I made a lot of mistakes when it came to my own fitness. There's a lot of info out there, some good and a lot of bad. Here are the main points that I learned and still apply to my training today.
1. Plateauing is always your own fault
People often get frustrated when they see great progress only for it to come to a halt. This happens for one simple reason.
You're doing the same things you've always done.
I think I ran the P90X program for over a year straight and wondered why I stopped seeing any progress. It was not the fault of the program.
This worked great for a while, but my body adapted and in order to keep your progress moving forward, you need to progress what you're doing and give yourself something to adapt to.
In the weight room this can be as simple as bumping up the intensity (load, reps, speed etc...), to improve hypertrophy and/or strength improvements or change up the movements you're doing.
If you're doing the same routine with the same weight and the same reps you've always done, you can expect a training plateau.
2. Nutrition is way simpler than people make it out to be
I always tell my clients that nutrition is simple but not easy. Eat your fruits and veggies, get lots of lean protein sources in, and have as much whole, minimally processed food as you can.
If you consume more calories than you burn, you will gain weight. If you burn more calories than you consume, you will lose weight. It really is that simple. We tend to overcomplicate things when we don't want to change our habits.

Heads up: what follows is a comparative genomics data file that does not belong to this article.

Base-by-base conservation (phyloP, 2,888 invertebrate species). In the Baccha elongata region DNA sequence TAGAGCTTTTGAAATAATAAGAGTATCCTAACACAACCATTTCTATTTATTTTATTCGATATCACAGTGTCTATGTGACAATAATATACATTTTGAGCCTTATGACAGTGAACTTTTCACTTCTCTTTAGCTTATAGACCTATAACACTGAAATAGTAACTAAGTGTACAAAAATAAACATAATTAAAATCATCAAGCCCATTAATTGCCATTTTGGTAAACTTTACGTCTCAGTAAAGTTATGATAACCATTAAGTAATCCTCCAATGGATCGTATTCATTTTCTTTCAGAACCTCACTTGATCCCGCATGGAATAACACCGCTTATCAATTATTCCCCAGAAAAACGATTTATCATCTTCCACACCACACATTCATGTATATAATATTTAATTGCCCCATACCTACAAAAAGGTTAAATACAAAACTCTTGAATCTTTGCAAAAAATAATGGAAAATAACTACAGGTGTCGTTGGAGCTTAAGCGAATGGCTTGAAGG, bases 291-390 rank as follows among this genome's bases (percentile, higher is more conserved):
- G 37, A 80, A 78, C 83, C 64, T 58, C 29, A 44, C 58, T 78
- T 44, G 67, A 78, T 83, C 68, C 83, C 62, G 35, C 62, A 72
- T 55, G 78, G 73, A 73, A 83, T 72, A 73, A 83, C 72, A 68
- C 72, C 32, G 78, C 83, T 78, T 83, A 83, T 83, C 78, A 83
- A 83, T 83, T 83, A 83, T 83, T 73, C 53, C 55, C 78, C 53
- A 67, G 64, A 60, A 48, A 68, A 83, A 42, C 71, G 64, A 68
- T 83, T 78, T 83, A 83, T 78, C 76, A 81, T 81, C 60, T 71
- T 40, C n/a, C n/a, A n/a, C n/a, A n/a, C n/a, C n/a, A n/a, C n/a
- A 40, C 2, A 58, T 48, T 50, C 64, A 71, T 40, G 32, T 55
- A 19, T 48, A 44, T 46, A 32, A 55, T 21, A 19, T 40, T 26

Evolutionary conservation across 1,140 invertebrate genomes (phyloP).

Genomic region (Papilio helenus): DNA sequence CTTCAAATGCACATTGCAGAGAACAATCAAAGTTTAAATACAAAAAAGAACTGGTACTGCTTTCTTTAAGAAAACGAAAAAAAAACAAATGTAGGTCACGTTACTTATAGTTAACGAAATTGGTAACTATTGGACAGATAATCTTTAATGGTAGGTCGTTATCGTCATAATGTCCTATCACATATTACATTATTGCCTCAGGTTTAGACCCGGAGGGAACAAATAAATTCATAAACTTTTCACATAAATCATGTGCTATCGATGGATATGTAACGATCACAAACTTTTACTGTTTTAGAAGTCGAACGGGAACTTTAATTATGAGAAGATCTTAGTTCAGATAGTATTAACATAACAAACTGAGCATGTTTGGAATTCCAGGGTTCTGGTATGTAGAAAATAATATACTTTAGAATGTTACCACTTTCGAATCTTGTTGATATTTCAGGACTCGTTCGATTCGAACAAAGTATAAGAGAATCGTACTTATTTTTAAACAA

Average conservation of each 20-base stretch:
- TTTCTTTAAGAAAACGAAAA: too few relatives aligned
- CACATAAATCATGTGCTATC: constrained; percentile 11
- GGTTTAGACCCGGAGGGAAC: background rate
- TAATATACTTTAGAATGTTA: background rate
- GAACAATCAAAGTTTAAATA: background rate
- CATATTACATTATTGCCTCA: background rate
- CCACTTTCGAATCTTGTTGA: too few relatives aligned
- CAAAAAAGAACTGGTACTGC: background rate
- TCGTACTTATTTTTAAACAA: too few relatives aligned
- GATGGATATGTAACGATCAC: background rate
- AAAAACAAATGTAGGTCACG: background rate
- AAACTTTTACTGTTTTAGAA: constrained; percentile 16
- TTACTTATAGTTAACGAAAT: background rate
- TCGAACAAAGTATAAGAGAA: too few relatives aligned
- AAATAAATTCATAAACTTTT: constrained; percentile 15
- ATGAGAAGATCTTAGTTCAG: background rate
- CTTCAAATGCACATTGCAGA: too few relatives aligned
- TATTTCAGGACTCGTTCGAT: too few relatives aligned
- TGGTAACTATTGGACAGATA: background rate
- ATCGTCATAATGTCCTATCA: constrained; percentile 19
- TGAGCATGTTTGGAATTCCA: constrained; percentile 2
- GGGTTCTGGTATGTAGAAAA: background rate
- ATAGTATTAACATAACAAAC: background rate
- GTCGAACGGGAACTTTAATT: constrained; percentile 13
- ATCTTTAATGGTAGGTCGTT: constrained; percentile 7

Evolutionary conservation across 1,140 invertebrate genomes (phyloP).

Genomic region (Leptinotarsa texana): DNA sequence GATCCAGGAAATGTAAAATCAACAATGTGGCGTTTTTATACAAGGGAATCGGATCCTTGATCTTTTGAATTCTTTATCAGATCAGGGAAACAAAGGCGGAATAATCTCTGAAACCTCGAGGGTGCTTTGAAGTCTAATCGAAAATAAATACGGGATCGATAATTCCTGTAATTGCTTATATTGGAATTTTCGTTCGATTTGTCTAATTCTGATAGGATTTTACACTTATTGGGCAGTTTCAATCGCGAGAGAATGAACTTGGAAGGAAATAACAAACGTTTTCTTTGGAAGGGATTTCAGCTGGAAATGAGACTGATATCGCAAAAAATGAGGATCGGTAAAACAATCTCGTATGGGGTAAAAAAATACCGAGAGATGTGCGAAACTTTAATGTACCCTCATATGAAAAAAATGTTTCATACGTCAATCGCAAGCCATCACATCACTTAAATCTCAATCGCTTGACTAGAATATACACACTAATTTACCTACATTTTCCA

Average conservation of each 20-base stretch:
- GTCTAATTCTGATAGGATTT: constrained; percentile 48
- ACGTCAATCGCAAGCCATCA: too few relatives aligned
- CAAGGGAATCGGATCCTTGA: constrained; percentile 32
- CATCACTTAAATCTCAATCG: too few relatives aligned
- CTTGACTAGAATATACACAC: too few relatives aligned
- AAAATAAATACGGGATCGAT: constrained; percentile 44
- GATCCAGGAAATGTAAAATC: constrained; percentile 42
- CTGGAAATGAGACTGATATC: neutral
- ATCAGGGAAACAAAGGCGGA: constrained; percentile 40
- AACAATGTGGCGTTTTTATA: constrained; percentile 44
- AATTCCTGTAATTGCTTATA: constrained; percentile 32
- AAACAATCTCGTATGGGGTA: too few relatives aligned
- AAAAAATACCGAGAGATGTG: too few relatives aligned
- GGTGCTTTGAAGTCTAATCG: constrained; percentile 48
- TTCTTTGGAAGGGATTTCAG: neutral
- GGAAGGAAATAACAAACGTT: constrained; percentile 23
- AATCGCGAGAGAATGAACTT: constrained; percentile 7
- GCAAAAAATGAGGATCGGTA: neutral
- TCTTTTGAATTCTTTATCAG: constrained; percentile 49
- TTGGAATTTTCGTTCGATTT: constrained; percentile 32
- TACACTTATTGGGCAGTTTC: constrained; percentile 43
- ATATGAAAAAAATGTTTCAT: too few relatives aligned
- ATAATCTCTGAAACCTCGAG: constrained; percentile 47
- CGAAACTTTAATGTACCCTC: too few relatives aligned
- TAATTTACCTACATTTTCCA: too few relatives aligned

For example, "keto is the only way to lose weight" or "carbs are the enemy" or "drink this ginseng tea to burn belly fat".
Keto is one method of getting yourself into a calorie deficit to lose weight. I repeat, one method among many effective ones.
Fruits and vegetables are primarily carbs too. Does that make them the enemy? It's also the body's primary source of energy.
Don't even get me started on supposed foods and drinks that target the exact areas people want to lose fat with.
The fitness industry loves to capitalize on peoples' impatience and unwillingness to change their eating habits with bogus products that claim to be the silver bullet when it comes to healthy eating.
The simple stuff that's always worked still continues to work today.
3. Injury rehab and staying pain-free is more intuitive than I thought
I used to divide all movements and exercises into "good" and "bad". Like cable flys are bad for your shoulders or leg extensions are bad for your knees.
But it's a lot simpler than that.
First of all, you don't want to work through pain and push yourself past your limits. You're only asking for something to give out. There's a big difference between a good challenge and ego lifting.
Managing existing pain and injury comes down to this. Figure out what movements/activities hurt, what you're apprehensive about and what your goals are.
Based on that, find a tolerable entry point and slowly progress the movement over time towards your end goal. Make simple modifications and regressions to exercises where necessary to allow yourself to train.
When I had a serious back injury (disc herniation), I was told to avoid all lifting and to essentially never deadlift again. DO NOT follow this type of advice. Avoidance does not solve the problem.
Find a place to start, train what you can, and keep building up tolerance from there.
To your good health,
Getting started can be a tough thing to do, and the main reason is that people don’t know where to start, (especially when it comes to something as complex as deadlifting and protecting yourself from injury).
That’s where I come in.
Regardless of whether you live in the GTA (Greater Toronto Area) and can do in-person coaching with me or you live anywhere else in the world and can do online coaching, I can put a plan in place to help you get to where you need to be.
To book your complimentary consultation call, click here.